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Re: consensus

On Mon, 22 Apr 1996, Orion Center wrote:

> I am attempting to find some consensus in DSS studies; and would like to
> submit for your comment the following "theses", which may or may not be the
> consensus opinion.
> Thanks, ahead of time, for your help.
> 1. The Qumran community was an Essene Community

Perhaps, but what was an Essene? I do not think that this critical idea 
has been settled. From where did they come? Why did they split from the 
majority of Jews? In my thesis, I argue that they were members of the 
Oniad High Priesthood, forced to leave Jerusalem after the Hasmonean 

> 2. The Scrolls were written by or copied by these Essenes

I would assume both were the done. Again, who they were is relevant to 
why they wrote.

> 3. The sect was an eschatological community secluded in the desert awaiting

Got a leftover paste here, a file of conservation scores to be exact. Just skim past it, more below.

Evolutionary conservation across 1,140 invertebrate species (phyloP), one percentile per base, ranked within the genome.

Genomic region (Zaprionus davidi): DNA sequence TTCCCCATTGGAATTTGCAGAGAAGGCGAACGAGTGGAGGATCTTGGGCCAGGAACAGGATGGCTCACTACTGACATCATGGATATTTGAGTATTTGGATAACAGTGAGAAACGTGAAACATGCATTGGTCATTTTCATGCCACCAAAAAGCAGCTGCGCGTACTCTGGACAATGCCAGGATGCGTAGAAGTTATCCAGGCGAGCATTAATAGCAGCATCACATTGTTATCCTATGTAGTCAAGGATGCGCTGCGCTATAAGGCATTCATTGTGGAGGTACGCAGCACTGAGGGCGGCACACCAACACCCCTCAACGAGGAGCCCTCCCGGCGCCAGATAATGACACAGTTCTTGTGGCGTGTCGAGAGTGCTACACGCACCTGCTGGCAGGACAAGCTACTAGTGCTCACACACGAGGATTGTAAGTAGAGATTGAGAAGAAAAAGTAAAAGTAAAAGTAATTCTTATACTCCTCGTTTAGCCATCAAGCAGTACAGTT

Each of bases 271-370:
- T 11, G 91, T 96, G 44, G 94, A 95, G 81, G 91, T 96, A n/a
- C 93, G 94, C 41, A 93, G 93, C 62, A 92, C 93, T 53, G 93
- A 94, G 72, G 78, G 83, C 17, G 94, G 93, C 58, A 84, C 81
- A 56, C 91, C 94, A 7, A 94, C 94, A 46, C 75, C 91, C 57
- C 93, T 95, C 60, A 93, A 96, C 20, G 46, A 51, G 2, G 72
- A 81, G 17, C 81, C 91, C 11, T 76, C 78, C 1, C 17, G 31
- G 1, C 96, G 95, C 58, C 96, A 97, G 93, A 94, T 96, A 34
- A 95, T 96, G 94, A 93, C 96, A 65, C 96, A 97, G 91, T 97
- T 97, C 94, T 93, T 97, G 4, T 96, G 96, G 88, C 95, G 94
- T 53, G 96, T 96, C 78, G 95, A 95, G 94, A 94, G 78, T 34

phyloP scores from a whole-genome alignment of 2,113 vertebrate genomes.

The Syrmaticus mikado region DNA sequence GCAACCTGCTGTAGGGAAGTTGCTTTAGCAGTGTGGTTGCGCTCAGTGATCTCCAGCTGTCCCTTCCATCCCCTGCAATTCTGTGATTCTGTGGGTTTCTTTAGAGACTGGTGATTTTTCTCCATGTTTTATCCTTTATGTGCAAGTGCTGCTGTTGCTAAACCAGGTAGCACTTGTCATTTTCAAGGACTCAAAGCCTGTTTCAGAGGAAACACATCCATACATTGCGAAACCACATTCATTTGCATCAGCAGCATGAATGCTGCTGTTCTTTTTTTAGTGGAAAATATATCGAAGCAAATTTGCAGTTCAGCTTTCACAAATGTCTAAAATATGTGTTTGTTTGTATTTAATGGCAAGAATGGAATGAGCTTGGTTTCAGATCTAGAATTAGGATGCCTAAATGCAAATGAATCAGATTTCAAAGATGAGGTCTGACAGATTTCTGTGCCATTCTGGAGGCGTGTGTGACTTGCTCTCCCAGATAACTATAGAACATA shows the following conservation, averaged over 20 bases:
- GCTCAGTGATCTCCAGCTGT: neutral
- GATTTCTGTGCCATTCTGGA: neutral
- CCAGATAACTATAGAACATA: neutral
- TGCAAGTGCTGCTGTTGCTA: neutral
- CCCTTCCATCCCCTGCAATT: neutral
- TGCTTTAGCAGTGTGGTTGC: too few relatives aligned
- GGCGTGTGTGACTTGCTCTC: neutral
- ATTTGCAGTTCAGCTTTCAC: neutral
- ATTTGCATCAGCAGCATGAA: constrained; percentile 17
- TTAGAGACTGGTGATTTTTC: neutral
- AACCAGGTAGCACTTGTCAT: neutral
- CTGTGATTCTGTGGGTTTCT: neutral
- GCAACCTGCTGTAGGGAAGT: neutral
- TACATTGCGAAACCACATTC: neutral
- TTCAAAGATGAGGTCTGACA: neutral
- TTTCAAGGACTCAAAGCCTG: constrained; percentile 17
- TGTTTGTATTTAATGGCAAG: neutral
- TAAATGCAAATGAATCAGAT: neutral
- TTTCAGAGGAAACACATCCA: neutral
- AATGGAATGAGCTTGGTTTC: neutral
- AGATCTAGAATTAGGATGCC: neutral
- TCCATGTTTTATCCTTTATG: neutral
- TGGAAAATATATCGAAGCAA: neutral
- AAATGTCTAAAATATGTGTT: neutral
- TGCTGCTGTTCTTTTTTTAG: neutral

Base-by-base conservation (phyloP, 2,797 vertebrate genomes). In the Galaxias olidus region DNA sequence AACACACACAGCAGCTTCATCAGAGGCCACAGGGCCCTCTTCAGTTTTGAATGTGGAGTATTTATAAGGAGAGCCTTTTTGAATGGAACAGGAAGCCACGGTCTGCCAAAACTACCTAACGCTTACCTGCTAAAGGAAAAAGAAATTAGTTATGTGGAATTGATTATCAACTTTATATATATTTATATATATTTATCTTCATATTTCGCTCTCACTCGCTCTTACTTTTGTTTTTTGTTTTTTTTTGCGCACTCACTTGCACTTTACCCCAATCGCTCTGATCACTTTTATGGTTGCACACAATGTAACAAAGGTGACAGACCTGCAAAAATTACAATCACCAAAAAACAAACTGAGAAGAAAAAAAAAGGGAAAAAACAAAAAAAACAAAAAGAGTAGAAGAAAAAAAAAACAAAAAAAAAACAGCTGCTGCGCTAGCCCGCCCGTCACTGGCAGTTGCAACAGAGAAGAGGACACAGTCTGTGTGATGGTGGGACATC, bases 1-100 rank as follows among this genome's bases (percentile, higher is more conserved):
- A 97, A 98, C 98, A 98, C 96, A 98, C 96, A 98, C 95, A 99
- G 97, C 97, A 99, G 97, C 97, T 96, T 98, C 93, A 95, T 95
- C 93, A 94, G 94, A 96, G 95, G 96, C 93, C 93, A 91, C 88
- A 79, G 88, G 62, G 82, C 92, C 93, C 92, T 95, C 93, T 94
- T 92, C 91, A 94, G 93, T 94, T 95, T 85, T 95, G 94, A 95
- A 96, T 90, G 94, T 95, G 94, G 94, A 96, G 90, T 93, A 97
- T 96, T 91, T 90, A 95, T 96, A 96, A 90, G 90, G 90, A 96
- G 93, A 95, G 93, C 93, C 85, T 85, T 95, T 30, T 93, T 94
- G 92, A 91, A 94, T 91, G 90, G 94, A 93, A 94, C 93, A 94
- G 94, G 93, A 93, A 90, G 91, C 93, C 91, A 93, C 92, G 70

> the last war between the sons of light and the sons of darkness.

This statement is harder to pin down. Who were the "sons of light" and 
the "sons of darkness?" On what points did they dispute? It seems likely 
to me that this battle is an earthly one fought over real problems than 
it is an abstract battle between good and evil. I believe that the sons 
of light were the Oniads and the sons of darkness were the Hasmoneans. 
The prophecy that the Oniads appear to have used to justify the building 
of the temple in Leontopolis is Isaiah 19:18ff. Note that Josephus 
attributes this to Isaiah, not I (Ant. XIII 62ff. and War VII 432). In 
what appears to be an interpretative change, the LXX translates the name 
of this city as Polis Asedek, the city of the Righteous. I connect this 
with the Oniads and provide further evidence linking them to Qumran.

> 4. The sect followed the "Righteous Teacher" alone.

Yes, but who was he? I believe that he was the rightful High Priest. 
There is evidence (M. Horayot) that the High Priests were known as 
teachers. I do not find it a big leap to link the Righful High Priest 
with the Righteous Teacher.

> 5. The inhabitants of Qumran were attacked and killed by the approaching
> Roman army (in 68 CE).

They may have fled from the Roman Army, leaving Qumran circa 68 CE. 
Regardless, the Roman Army ushered in the end of the site.
-David Kaufman
Graduate Student at Duke University.